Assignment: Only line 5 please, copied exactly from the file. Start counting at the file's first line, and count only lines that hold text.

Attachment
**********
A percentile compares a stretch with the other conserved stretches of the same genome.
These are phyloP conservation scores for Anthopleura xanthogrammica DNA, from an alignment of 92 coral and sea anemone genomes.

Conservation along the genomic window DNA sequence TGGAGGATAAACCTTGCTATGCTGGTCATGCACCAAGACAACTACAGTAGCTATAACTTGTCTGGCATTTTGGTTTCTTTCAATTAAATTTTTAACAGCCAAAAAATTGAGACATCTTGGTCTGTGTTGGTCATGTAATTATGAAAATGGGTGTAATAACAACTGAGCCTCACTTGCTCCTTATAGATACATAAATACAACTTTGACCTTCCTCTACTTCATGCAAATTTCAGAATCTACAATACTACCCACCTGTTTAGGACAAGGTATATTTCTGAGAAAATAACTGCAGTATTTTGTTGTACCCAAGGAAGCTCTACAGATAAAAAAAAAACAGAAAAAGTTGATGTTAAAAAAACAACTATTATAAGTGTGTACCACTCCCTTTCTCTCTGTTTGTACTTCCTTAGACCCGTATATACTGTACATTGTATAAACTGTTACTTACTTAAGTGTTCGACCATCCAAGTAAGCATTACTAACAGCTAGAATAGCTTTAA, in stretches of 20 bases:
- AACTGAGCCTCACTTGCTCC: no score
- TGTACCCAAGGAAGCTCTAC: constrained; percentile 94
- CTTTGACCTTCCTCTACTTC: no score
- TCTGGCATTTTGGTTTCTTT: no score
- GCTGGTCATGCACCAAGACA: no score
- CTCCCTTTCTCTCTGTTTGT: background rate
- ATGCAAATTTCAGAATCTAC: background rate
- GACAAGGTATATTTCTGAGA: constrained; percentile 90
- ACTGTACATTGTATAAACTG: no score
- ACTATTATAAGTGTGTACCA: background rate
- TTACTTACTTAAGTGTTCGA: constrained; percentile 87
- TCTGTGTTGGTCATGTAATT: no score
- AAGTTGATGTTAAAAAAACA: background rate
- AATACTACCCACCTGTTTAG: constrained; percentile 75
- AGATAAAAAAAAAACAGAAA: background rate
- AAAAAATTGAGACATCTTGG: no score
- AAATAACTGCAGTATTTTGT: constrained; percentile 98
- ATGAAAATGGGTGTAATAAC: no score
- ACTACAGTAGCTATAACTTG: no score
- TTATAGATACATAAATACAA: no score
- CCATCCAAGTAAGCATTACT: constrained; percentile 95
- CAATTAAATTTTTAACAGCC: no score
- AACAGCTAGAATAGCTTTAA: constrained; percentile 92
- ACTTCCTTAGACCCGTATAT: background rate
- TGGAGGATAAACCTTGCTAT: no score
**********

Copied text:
- TGTACCCAAGGAAGCTCTAC: constrained; percentile 94